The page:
The practical component of this course will be completed on the compulsory mid-semester field camp at the University’s field station at Coobowie on the lower Yorke Peninsula. This field camp brings together all aspects of the course; from identification of a problem for scientific solution, development of theory, derivation of hypotheses, experimental design and analysis, interpretation and refinement of the theory.
Small group learning and exposure to alternate marine environments with contrasting spatial patterning provides a diversity of challenges within in which students will learn the need to be open to new ways of applying method and the limits of scientific inference.
The University's policy on Assessment for Coursework Programs is based on the following four principles:
- Assessment must encourage and reinforce learning.
- Assessment must enable robust and fair judgements about student performance.
- Assessment practices must be fair and equitable to students and give them the opportunity to demonstrate what they have learned.
- Assessment must maintain academic standards.
Assessment Task Task Type Due Weighting Learning Outcome Quizzes Formative and Summative
30% 1,4 Assignments Formative and Summative Weeks 5 & 10 40% 1-6 Final Exam Summative Exam Period 30% 1, 3-6
Assessment Detail1. Lab Quizzes 30%
There will be four lab quizzes in practical sessions that will be worth 5% (x2) and 10% (x2) each. Quizzes will be short-answer written quizzes of 20 minutes in duration. Written feedback will be provided in the following practical.
2. Assignments (40%)
There will be two assignments worth 15% and 25% respectively. Each assignment will consist of several problem-based questions that will require some computing work for data analysis and short answer type responses (half to one page).
The 15% assignment is on generic ecology skills (approximately 2 pages, 1500 words) and the 25% assignment is targeted at marine skills (approximately 3-4 pages, 2500 words)
3. Final Exam (30%)
A two hour exam at the end of semester exam period that will draw on material from both lectures and practicals. It will require simple calculations, but will not involve computing.
SubmissionIf an extension is not applied for, or not granted then a penalty for late submission will apply. A penalty of 10% of the value of the assignment for each calendar day that the assignment is late (i.e. weekends count as 2 days), up to a maximum of 50% of the available marks will be applied. This means that an assignment that is 5 days late or more without an approved extension can only receive a maximum of 50% of the marks available for that assignment.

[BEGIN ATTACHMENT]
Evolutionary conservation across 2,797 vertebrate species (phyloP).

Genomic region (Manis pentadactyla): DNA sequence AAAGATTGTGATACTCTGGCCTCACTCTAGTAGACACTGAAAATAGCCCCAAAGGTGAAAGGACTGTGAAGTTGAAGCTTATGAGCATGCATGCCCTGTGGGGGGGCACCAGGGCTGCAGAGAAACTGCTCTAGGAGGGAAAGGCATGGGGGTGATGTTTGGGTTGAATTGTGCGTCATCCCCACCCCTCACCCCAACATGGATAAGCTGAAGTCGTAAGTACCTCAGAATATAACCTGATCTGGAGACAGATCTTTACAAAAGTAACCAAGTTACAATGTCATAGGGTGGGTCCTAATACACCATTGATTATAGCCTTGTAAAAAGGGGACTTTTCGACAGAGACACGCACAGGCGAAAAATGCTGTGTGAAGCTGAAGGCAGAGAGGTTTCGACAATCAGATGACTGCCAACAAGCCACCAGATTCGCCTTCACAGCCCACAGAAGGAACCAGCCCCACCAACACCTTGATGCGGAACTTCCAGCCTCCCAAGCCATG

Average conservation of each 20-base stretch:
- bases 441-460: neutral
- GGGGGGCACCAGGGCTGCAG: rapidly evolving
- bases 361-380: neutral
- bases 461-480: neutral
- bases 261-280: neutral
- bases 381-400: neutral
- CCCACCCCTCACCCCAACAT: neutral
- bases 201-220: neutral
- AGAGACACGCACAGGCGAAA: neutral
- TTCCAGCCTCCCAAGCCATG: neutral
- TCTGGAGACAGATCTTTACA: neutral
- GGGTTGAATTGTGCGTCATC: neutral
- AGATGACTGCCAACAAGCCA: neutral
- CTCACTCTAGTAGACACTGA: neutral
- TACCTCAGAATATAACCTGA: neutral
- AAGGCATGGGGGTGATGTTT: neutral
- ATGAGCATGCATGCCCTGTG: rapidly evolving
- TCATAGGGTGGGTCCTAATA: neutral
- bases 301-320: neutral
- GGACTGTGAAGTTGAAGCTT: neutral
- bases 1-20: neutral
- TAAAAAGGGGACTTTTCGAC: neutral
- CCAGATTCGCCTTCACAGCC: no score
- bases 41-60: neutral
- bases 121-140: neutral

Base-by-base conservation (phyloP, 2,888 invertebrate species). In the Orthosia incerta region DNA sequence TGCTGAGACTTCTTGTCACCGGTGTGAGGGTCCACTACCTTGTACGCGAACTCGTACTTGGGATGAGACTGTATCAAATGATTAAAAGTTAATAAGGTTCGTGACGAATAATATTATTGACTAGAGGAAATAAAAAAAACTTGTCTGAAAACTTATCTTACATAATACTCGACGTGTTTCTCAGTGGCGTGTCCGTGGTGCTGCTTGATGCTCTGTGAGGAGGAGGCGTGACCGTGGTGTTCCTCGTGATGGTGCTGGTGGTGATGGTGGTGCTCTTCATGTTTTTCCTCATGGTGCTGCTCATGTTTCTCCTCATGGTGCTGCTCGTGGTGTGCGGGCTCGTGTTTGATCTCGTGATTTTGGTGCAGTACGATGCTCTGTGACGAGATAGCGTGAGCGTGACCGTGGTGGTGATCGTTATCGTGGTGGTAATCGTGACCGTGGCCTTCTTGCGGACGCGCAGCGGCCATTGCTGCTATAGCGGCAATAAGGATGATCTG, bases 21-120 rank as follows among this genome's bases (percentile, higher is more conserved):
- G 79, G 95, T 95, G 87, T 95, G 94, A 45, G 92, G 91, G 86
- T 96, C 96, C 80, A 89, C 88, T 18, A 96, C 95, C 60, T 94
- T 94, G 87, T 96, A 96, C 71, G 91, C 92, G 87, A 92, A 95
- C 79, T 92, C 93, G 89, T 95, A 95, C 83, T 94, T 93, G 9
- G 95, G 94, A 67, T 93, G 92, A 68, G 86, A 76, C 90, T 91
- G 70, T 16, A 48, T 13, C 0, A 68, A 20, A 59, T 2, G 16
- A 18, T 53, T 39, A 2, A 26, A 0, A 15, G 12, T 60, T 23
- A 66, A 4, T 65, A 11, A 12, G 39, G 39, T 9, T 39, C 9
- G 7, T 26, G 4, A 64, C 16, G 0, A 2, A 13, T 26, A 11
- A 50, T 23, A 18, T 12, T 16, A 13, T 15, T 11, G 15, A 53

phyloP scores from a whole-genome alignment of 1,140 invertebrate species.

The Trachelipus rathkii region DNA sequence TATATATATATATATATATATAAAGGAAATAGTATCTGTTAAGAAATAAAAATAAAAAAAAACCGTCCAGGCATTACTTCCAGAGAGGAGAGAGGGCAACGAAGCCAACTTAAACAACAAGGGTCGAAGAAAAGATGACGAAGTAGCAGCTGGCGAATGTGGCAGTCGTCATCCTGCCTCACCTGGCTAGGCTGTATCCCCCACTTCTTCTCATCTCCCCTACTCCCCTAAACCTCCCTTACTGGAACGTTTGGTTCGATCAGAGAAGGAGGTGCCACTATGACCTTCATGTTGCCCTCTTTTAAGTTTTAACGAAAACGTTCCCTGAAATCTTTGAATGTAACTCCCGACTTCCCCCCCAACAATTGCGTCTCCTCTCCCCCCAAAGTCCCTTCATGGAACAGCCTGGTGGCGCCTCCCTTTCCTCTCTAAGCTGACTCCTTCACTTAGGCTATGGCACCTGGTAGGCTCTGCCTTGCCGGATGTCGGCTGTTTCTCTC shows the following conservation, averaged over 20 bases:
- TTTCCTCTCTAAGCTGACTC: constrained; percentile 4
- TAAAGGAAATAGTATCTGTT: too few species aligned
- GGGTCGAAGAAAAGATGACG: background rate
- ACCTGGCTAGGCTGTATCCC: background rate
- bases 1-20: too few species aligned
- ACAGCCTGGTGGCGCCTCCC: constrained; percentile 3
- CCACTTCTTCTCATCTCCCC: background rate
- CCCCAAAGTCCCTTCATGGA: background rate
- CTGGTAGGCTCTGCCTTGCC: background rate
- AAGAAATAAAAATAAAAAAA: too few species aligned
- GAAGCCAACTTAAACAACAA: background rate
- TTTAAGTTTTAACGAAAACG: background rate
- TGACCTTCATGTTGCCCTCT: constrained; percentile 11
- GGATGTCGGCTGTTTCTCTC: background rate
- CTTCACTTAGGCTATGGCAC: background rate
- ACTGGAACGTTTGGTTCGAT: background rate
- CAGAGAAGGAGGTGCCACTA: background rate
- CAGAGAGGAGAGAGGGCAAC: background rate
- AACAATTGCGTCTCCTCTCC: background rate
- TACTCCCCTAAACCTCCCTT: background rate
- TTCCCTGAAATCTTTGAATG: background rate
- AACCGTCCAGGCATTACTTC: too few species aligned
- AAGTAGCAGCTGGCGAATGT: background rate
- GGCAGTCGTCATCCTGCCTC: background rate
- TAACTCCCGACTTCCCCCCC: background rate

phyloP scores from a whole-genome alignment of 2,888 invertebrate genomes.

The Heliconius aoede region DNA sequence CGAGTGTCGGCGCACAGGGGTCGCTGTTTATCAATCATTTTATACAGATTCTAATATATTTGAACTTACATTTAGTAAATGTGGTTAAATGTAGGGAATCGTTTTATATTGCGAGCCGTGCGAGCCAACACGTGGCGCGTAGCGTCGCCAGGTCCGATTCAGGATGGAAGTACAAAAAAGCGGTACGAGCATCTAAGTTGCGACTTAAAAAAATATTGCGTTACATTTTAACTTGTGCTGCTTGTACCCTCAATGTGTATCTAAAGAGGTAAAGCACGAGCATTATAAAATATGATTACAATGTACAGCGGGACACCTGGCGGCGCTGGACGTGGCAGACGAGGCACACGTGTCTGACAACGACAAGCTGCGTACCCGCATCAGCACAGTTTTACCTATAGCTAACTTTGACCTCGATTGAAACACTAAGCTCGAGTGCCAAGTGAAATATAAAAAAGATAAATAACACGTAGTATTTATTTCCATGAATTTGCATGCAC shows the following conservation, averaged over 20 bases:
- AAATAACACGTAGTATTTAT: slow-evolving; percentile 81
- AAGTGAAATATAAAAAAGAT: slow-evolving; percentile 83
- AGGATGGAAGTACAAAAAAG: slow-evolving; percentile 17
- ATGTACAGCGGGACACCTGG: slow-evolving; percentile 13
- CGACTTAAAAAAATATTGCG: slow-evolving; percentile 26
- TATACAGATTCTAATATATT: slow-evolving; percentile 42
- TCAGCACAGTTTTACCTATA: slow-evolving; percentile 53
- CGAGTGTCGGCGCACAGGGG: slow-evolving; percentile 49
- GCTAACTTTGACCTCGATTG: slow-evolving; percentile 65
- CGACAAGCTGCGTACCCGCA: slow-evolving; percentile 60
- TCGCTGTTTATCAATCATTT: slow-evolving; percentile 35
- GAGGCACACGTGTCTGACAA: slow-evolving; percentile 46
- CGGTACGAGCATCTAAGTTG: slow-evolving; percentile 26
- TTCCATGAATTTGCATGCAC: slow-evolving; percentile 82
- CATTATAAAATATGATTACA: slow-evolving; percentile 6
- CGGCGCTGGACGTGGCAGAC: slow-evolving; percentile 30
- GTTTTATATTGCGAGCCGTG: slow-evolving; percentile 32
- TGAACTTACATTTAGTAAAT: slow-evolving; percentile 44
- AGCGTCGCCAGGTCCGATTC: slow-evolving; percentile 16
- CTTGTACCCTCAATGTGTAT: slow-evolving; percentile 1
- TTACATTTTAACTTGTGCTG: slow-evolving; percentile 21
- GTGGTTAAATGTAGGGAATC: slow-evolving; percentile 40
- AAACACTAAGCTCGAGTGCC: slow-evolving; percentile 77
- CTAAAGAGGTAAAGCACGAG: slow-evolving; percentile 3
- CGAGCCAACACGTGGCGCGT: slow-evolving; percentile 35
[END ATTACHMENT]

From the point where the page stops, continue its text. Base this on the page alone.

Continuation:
Grades for your performance in this course will be awarded in accordance with the following scheme:
M10 (Coursework Mark Scheme) Grade Mark Description FNS Fail No Submission F 1-49 Fail P 50-64 Pass C 65-74 Credit D 75-84 Distinction HD 85-100 High Distinction CN Continuing NFE No Formal Examination RP Result Pending
Further details of the grades/results can be obtained from Examinations.
Grade Descriptors are available which provide a general guide to the standard of work that is expected at each grade level. More information at Assessment for Coursework Programs.
Final results for this course will be made available through Access Adelaide.
The University places a high priority on approaches to learning and teaching that enhance the student experience. Feedback is sought from students in a variety of ways including on-going engagement with staff, the use of online discussion boards and the use of Student Experience of Learning and Teaching (SELT) surveys as well as GOS surveys and Program reviews.
SELTs are an important source of information to inform individual teaching practice, decisions about teaching duties, and course and program curriculum design. They enable the University to assess how effectively its learning environments and teaching practices facilitate student engagement and learning outcomes. Under the current SELT Policy (http://www.adelaide.edu.au/policies/101/) course SELTs are mandated and must be conducted at the conclusion of each term/semester/trimester for every course offering. Feedback on issues raised through course SELT surveys is made available to enrolled students through various resources (e.g. MyUni). In addition aggregated course SELT data is available.